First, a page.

Buddhism cannot be categorised. No label suits it.

Buddhism is not a religion, at least not in the sense we generally use the word. In fact, it does not at all presuppose belief in the existence of one or several gods, and in a more general way, categorically rejects the idea that there is anything that one has to believe in without being able to submit it to analysis through reasoning.

Buddhism is not a philosophy either, because it is not limited to an intellectual or conceptual approach. It teaches, in fact, that to understand is not enough. One must also take into one’s experience and eventually “realise” the Dharma. That is the spiritual dimension of Buddhism.

Buddhism is not a cultural, political or social phenomenon either.

Culture, of which one could say that art in all its facets is the superior expression, is rooted in worldliness, whereas Buddhism goes beyond the worldly. Within culture, art is an end in itself, and is the highest accomplishment. Within the framework of Buddhism it is just a mean. Art is minor when compared to wisdom. In other words, Buddhism is timeless and beyond worldliness, whereas culture or art is rooted in a given time and society.

Buddhism is not political, that is, it does not know the limits of frontiers or of groups. It is not based on opposition between people. It does not come “from somewhere”. It transcends continents and groups of humans. Nationality, colour, social class and membership of one party or another etc. do not constitute pertinent criteria in its eyes. On the contrary, all people, and more generally all living beings, share the same fundamental nature, the same emotions, the same aspirations and the same fears.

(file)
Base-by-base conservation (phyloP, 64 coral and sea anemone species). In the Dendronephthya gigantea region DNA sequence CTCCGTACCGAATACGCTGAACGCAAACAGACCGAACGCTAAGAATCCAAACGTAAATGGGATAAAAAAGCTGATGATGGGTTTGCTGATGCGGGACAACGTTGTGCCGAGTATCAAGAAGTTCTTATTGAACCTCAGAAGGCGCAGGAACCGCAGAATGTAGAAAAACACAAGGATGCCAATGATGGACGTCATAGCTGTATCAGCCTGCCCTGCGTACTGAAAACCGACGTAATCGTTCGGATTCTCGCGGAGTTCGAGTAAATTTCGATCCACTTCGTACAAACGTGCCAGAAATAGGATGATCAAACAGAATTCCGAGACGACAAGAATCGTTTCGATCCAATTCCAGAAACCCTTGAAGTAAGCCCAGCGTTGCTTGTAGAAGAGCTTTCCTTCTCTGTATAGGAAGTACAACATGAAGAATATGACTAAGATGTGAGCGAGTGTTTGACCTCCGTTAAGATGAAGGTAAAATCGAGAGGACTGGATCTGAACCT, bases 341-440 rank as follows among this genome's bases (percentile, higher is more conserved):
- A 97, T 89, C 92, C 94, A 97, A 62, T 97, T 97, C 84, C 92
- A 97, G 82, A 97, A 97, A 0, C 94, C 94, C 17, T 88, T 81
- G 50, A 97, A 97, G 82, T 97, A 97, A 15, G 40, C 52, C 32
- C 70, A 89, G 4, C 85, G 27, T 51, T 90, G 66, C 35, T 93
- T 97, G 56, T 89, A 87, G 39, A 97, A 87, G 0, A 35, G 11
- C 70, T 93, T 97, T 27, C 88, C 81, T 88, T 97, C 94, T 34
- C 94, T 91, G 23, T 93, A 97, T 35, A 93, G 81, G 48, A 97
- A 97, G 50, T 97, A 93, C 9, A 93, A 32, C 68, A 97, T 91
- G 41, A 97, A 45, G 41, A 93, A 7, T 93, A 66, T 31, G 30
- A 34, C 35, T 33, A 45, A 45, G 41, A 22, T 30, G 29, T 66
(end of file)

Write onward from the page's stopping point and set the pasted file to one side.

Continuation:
It is not a social phenomenon either. Buddhism is an individual quest for perfection. It does not aim to impose any rules of conduct or morality to others. The Buddhist message influences, of course, the attitude or the behavior of those who study and practice it, but it does not have a social aim. It does not intend to be a pressure group and does not set out rules about the organisation of society.

Lastly, is Buddhism a science? The sciences are turned towards the exterior world, the diverse phenomena that we perceive. Buddhism is, on the contrary, turned towards “the interior”; that is to say, it is attentive to the mind. That is why it is said sometimes that Buddhism is a “science of the mind”. As with all expressions, it has its limits. Some scientist don’t recognize the mind, they usually consider that all subject of study must be material. Buddhism teaches that the mind is not material.

So, I prefer to say that Buddhism is unclassifiable; that it eludes categories and comparisons.

Historically, Buddhism is the teaching of the Buddha Shakyamuni, who lived in India more than two thousand five hundred years ago. With the passing centuries the teachings was transmitted, translated into diverse languages and enriched by numerous commentaries. In this way, Buddhist literature is incomparably extensive.

More profoundly, Buddhism is the thought or thinking of the Buddhas, which is summed up by two great principles: compassion and wisdom. Buddhism is, therefore, a way of thinking. Buddhists are those who aspire to finding this good way of thinking and train in it. Buddhas are those who have succeeded.

One could also say that Buddhism is a reflection on happiness and the teaching of the causes of happiness. After having shown how much we deceive ourselves, how much we lose our way because of how we misconceive the world and ourselves, Buddhism wakes us up to a new vision. It makes us see things in another way and leads us progressively to the realization of the true nature of phenomena and of the mind.